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J Brand Thinks Big Under Fast Retailing

The Japanese fashion giant’s expertise will prove useful as the brand bulks up its business in the Asia-Pacific Rim.

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Good brands continue to find buyers willing to open their wallets wide in the M&A world.

J Brand is the latest to set a high yardstick for brands to measure themselves against, with Japanese fashion giant Fast Retailing Co. Ltd. paying $290 million, plus $10 million in advisory fees, for 80.1 percent of the growing denim-cum-sportswear brand.

That values the company at $362 million — or about eight to 10 times projected earnings before interest, taxes, depreciation and amortization. The price tag was broadly seen as healthy and proved to be high enough to turn off some interested private equity suitors.

Jeff Rudes will continue to lead J Brand as chief executive officer and retains an ownership position. The deal is expected to close by the end of the year.

This is step two for Rudes, who founded the company in 2005 and sold a controlling stake five years later to Star Avenue Capital, a collaboration of Irving Place Capital and talent agency CAA. Under Star Avenue, the company began to reach beyond its denim roots and position itself as a fashion brand with a sportswear collection.

The brand has also been garnering attention for its hip collaborations with designers such as Christopher Kane and Proenza Schouler.

Now J Brand will view the world through the lens of Fast Retailing, which also owns Uniqlo, Theory and Helmut Lang.

“The global outreach, retail models, products.…I am very impressed by what they do,” Rudes told WWD of his future partners at Fast Retailing. “We really respect the business as well as some of the opportunities that we thought we could build, together, for J Brand.”

In the short term, Rudes pointed to building the brand’s ready-to-wear business domestically and abroad, as well as the men’s wear rtw component, for which J Brand is putting together a design team. Freestanding stores are another area of opportunity. The company will likely cut the ribbon on a Los Angeles flagship next year and add doors in other fashion capitals while expanding the product line with handbags and shoes. “Things that will work within the sensibility of building our fashion brand,” Rudes said.

Fast Retailing’s expertise will prove useful as J Brand bulks up its business in the Asia-Pacific Rim. “We have a good business [there] but really feel we can excel there with a partner like Fast Retailing,” Rudes said.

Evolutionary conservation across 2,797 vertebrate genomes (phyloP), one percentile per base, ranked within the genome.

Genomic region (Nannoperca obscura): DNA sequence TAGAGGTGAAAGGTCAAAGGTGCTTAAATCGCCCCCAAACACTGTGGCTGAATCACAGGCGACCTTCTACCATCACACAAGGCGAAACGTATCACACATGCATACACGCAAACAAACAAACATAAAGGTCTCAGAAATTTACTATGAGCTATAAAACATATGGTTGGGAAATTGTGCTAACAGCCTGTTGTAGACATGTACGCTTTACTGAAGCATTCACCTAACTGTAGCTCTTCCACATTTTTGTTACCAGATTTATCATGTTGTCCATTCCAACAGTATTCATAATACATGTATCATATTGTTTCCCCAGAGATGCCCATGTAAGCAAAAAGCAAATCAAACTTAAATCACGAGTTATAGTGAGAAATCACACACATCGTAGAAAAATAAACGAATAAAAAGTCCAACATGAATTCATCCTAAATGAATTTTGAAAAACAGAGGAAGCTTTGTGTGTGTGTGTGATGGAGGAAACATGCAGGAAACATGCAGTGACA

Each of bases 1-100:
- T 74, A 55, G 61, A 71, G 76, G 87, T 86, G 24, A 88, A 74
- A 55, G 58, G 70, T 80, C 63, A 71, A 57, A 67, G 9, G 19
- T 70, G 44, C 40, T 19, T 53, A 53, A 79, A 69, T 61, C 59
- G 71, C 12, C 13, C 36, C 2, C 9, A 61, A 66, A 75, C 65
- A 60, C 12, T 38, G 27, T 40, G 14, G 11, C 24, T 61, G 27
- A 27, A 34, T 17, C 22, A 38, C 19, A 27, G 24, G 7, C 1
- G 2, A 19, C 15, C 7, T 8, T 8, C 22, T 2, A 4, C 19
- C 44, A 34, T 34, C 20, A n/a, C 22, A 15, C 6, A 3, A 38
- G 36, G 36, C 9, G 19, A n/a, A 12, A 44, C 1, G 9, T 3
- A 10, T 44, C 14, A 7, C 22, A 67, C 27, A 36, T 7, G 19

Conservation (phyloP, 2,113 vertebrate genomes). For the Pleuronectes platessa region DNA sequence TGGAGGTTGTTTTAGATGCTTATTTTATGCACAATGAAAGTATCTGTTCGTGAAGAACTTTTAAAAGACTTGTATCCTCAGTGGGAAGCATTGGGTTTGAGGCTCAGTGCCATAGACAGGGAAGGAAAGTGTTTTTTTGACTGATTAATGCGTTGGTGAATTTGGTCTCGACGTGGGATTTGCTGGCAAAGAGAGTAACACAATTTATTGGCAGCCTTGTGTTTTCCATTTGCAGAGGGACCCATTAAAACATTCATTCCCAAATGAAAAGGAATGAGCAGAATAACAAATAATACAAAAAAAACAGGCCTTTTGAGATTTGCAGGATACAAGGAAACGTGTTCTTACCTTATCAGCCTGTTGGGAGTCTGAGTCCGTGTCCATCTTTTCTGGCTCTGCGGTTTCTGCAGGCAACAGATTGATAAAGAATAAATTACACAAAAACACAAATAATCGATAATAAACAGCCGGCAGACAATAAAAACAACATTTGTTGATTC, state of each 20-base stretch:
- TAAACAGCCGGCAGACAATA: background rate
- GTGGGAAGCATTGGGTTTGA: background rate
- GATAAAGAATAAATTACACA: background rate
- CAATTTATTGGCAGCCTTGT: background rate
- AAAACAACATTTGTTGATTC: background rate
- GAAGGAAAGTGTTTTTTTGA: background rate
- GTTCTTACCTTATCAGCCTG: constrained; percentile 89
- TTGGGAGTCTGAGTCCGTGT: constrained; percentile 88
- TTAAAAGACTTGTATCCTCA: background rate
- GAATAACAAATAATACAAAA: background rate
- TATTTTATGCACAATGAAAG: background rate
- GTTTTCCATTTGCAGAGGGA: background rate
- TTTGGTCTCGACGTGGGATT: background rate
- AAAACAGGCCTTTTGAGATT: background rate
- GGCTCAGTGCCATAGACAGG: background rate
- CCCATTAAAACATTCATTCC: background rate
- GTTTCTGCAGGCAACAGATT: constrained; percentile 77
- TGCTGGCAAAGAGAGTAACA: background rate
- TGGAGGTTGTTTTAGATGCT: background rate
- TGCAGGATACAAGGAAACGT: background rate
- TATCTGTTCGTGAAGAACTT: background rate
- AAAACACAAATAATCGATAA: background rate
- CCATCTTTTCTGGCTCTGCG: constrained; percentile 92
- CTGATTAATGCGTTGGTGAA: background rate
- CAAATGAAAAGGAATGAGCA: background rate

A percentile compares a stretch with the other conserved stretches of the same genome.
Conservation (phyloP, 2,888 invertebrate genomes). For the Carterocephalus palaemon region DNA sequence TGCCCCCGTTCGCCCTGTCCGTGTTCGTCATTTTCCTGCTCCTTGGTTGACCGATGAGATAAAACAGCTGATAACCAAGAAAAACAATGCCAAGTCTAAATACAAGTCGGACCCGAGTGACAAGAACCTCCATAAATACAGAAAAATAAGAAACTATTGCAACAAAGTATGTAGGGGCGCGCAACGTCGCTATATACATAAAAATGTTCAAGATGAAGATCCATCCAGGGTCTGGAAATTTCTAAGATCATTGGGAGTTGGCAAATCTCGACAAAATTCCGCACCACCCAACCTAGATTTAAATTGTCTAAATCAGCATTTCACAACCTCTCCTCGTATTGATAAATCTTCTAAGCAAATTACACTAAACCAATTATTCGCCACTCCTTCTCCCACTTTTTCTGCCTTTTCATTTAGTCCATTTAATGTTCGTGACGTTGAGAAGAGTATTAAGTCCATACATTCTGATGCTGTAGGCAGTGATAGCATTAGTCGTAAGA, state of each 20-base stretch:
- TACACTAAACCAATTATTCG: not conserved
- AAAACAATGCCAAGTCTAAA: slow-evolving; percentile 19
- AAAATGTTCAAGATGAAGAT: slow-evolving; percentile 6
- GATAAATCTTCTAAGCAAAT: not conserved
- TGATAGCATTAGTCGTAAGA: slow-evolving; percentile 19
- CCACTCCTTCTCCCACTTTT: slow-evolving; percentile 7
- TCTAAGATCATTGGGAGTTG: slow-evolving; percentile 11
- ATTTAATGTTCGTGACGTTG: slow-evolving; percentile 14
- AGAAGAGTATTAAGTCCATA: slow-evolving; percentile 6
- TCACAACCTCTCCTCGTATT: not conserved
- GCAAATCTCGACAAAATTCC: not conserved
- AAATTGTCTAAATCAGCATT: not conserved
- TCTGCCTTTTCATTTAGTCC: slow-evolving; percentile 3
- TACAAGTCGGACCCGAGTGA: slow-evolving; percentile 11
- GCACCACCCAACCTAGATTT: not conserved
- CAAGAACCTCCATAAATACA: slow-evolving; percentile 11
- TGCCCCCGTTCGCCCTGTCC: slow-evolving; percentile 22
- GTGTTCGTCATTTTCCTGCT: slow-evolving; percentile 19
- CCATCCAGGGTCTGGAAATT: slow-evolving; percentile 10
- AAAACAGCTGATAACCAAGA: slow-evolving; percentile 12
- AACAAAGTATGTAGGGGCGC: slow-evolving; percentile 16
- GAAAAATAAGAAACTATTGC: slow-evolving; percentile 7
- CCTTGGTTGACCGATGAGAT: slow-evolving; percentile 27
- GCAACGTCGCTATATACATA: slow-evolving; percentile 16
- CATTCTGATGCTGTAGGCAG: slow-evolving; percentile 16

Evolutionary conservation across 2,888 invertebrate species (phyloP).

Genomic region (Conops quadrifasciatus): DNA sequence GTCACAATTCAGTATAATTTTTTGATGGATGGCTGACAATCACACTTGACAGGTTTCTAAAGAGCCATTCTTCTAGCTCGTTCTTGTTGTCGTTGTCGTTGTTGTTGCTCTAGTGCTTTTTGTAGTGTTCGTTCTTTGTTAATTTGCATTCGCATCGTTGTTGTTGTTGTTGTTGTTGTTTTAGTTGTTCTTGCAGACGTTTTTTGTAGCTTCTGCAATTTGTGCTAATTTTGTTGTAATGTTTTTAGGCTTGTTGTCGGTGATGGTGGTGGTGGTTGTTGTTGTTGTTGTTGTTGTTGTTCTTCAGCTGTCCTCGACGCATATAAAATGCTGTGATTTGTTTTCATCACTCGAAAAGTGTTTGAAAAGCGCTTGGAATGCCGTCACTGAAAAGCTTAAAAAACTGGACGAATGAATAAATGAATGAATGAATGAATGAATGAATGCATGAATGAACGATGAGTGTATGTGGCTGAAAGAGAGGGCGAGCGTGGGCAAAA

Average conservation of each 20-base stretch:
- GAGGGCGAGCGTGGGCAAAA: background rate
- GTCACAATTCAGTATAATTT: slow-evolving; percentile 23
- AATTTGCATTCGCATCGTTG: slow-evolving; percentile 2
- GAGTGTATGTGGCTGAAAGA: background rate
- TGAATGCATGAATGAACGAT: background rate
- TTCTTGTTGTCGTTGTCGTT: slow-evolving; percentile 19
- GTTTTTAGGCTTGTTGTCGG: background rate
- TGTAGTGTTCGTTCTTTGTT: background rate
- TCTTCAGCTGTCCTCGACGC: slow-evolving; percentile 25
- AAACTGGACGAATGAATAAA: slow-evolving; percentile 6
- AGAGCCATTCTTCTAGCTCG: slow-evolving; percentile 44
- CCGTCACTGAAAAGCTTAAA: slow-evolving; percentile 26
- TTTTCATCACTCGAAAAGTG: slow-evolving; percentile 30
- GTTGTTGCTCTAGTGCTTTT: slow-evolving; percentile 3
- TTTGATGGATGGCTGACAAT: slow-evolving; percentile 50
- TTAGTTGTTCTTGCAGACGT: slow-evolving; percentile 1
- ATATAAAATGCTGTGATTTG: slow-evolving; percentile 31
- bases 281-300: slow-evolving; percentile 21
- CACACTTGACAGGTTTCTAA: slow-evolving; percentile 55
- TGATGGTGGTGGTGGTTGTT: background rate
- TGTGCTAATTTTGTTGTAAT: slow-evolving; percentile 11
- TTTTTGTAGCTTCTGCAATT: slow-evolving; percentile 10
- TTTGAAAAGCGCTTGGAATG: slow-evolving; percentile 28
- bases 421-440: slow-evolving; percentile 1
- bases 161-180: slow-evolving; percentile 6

Fast Retailing will also get the benefit of Rudes’ expertise in denim.

“As a good partner, our resources are available,” Rudes said. “And being that we have different price points, it would not conflict or hurt either to be able to share certain resources.”

Andrew Rosen, group senior vice president at Fast Retailing as well as co-founder and ceo of Theory, called J Brand’s potential “limitless.

“We have obviously a big initiative and investment in the contemporary space, and believe that J Brand gives us another important player in that space, and also a unique perspective,” Rosen said. “We see the opportunity on a global, multichannel basis as enormous. The beauty of J Brand is how they really have built this incredible business, for the most part, in a domestic market in the single channel.

“The other thing is that they have a base in L.A.,” he added. “It gives the group an opportunity to have an important presence on the West Coast.”

J Brand sells in more than 2,000 stores in more than 20 countries. Its profits totaled $17.8 million in 2011, compared with a loss of $200,000 a year earlier, according to Fast Retailing’s reckoning of the brand’s recent financial results. Sales jumped 38.4 percent to $124.4 million from $89.9 million.

Although Fast Retailing has made other acquisitions, the deal was welcomed as a sign that a broader pool of buyers was forming.

A decade ago, hot brands would be acquired and built up in the U.S. by the likes of Liz Claiborne Inc., Jones Apparel Group or Kellwood Co. — all of which have either changed their names or ownership. Fast Retailing along with perhaps Compagnie Financière Richemont, PPR and LVMH Moët Hennessy Louis Vuitton are part of a different breed with a more global eye.

“For [Fast Retailing], an international retailer, to step up and play in this format I think is really exciting from a private equity and an industry perspective because there’s another avenue of funding that’s available,” said Jeff Streader, operating partner at Marlin Equity Partners. “It’s a competitive [deal] landscape, but there are very few big strategics in the industry that have the ability to pull levers like this.”

Kim Vernon, president and ceo of consultancy Vernon Co., said J Brand was a good catch with “very clean distribution” and compared the transaction with Richemont’s September deal to acquire golf-inspired brand Peter Millar.

“These types of large strategic companies really do have the pockets and the interest to pay good money for great brands,” Vernon said.

There are a host of deep-pocketed investors, including Star Avenue and Irving Place Capital, that look to buy promising brands, strengthen or professionalize the businesses and then either take them public or send them on to another investor for the next leg of their growth.

“It was bittersweet for us because it’s such a good company,” said John Howard, ceo of Irving Place Capital.
And although the deal marks a payday for Howard, through Star Avenue, it will also be a blow to his wardrobe.

“My other regret is that I lose my [J Brand] discount,” Howard said.

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